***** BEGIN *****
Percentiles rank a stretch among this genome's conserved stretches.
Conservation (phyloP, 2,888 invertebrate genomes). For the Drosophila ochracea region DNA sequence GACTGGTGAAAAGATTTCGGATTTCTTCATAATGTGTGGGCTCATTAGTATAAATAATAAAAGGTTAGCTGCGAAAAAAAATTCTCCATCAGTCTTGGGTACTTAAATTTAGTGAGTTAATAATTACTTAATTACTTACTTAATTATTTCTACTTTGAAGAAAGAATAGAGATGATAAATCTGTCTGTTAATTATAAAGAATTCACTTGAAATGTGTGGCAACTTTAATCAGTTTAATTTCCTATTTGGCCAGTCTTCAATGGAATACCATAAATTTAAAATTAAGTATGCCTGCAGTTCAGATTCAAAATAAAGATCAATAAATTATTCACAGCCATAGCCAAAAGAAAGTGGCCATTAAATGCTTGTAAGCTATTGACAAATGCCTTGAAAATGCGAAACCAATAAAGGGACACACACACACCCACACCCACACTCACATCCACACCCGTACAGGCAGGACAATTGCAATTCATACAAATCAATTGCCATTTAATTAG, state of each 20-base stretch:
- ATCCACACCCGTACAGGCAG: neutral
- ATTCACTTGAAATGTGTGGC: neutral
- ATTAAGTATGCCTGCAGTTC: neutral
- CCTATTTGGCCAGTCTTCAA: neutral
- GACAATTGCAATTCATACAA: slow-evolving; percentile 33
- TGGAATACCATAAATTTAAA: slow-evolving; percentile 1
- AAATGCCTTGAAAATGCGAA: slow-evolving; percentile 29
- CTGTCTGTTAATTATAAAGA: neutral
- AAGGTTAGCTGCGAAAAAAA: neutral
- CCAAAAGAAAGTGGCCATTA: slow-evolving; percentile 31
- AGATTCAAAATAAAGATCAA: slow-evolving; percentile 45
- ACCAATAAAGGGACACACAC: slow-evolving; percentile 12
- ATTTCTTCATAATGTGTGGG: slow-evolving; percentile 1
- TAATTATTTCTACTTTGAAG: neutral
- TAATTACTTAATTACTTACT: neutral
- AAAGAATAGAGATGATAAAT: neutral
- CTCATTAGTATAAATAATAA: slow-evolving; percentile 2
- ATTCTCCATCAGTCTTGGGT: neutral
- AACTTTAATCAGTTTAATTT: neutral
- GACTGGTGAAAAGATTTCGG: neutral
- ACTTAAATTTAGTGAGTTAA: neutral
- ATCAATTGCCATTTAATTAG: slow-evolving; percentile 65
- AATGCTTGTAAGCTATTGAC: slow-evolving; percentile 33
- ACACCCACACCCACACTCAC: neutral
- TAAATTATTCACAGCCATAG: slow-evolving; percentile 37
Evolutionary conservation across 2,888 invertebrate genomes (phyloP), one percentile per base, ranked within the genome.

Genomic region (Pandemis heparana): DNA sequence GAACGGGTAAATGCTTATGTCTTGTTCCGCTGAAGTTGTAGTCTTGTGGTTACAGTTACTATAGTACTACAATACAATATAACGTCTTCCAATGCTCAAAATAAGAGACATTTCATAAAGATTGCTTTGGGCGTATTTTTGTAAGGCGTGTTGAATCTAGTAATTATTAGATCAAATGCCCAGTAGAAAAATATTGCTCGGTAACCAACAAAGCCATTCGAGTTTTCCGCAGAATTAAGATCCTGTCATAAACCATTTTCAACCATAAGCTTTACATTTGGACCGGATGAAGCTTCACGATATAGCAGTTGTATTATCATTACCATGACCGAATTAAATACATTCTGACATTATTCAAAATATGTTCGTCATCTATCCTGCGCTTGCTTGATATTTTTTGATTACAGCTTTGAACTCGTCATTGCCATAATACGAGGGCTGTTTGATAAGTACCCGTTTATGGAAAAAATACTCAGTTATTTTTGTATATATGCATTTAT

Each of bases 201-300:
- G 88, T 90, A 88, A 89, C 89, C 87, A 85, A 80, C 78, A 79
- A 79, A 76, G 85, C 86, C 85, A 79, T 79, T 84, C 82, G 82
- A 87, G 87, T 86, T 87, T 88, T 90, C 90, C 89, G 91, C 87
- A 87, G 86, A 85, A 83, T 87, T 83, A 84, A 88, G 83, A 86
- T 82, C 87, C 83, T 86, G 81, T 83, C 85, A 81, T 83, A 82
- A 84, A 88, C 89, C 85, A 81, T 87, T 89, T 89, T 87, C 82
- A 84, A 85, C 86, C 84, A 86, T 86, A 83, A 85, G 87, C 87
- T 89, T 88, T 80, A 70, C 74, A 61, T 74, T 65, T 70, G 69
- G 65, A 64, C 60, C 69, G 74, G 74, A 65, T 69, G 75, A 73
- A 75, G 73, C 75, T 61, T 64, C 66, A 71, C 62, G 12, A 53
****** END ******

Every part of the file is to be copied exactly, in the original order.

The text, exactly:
Percentiles rank a stretch among this genome's conserved stretches.
Conservation (phyloP, 2,888 invertebrate genomes). For the Drosophila ochracea region DNA sequence GACTGGTGAAAAGATTTCGGATTTCTTCATAATGTGTGGGCTCATTAGTATAAATAATAAAAGGTTAGCTGCGAAAAAAAATTCTCCATCAGTCTTGGGTACTTAAATTTAGTGAGTTAATAATTACTTAATTACTTACTTAATTATTTCTACTTTGAAGAAAGAATAGAGATGATAAATCTGTCTGTTAATTATAAAGAATTCACTTGAAATGTGTGGCAACTTTAATCAGTTTAATTTCCTATTTGGCCAGTCTTCAATGGAATACCATAAATTTAAAATTAAGTATGCCTGCAGTTCAGATTCAAAATAAAGATCAATAAATTATTCACAGCCATAGCCAAAAGAAAGTGGCCATTAAATGCTTGTAAGCTATTGACAAATGCCTTGAAAATGCGAAACCAATAAAGGGACACACACACACCCACACCCACACTCACATCCACACCCGTACAGGCAGGACAATTGCAATTCATACAAATCAATTGCCATTTAATTAG, state of each 20-base stretch:
- ATCCACACCCGTACAGGCAG: neutral
- ATTCACTTGAAATGTGTGGC: neutral
- ATTAAGTATGCCTGCAGTTC: neutral
- CCTATTTGGCCAGTCTTCAA: neutral
- GACAATTGCAATTCATACAA: slow-evolving; percentile 33
- TGGAATACCATAAATTTAAA: slow-evolving; percentile 1
- AAATGCCTTGAAAATGCGAA: slow-evolving; percentile 29
- CTGTCTGTTAATTATAAAGA: neutral
- AAGGTTAGCTGCGAAAAAAA: neutral
- CCAAAAGAAAGTGGCCATTA: slow-evolving; percentile 31
- AGATTCAAAATAAAGATCAA: slow-evolving; percentile 45
- ACCAATAAAGGGACACACAC: slow-evolving; percentile 12
- ATTTCTTCATAATGTGTGGG: slow-evolving; percentile 1
- TAATTATTTCTACTTTGAAG: neutral
- TAATTACTTAATTACTTACT: neutral
- AAAGAATAGAGATGATAAAT: neutral
- CTCATTAGTATAAATAATAA: slow-evolving; percentile 2
- ATTCTCCATCAGTCTTGGGT: neutral
- AACTTTAATCAGTTTAATTT: neutral
- GACTGGTGAAAAGATTTCGG: neutral
- ACTTAAATTTAGTGAGTTAA: neutral
- ATCAATTGCCATTTAATTAG: slow-evolving; percentile 65
- AATGCTTGTAAGCTATTGAC: slow-evolving; percentile 33
- ACACCCACACCCACACTCAC: neutral
- TAAATTATTCACAGCCATAG: slow-evolving; percentile 37
Evolutionary conservation across 2,888 invertebrate genomes (phyloP), one percentile per base, ranked within the genome.

Genomic region (Pandemis heparana): DNA sequence GAACGGGTAAATGCTTATGTCTTGTTCCGCTGAAGTTGTAGTCTTGTGGTTACAGTTACTATAGTACTACAATACAATATAACGTCTTCCAATGCTCAAAATAAGAGACATTTCATAAAGATTGCTTTGGGCGTATTTTTGTAAGGCGTGTTGAATCTAGTAATTATTAGATCAAATGCCCAGTAGAAAAATATTGCTCGGTAACCAACAAAGCCATTCGAGTTTTCCGCAGAATTAAGATCCTGTCATAAACCATTTTCAACCATAAGCTTTACATTTGGACCGGATGAAGCTTCACGATATAGCAGTTGTATTATCATTACCATGACCGAATTAAATACATTCTGACATTATTCAAAATATGTTCGTCATCTATCCTGCGCTTGCTTGATATTTTTTGATTACAGCTTTGAACTCGTCATTGCCATAATACGAGGGCTGTTTGATAAGTACCCGTTTATGGAAAAAATACTCAGTTATTTTTGTATATATGCATTTAT

Each of bases 201-300:
- G 88, T 90, A 88, A 89, C 89, C 87, A 85, A 80, C 78, A 79
- A 79, A 76, G 85, C 86, C 85, A 79, T 79, T 84, C 82, G 82
- A 87, G 87, T 86, T 87, T 88, T 90, C 90, C 89, G 91, C 87
- A 87, G 86, A 85, A 83, T 87, T 83, A 84, A 88, G 83, A 86
- T 82, C 87, C 83, T 86, G 81, T 83, C 85, A 81, T 83, A 82
- A 84, A 88, C 89, C 85, A 81, T 87, T 89, T 89, T 87, C 82
- A 84, A 85, C 86, C 84, A 86, T 86, A 83, A 85, G 87, C 87
- T 89, T 88, T 80, A 70, C 74, A 61, T 74, T 65, T 70, G 69
- G 65, A 64, C 60, C 69, G 74, G 74, A 65, T 69, G 75, A 73
- A 75, G 73, C 75, T 61, T 64, C 66, A 71, C 62, G 12, A 53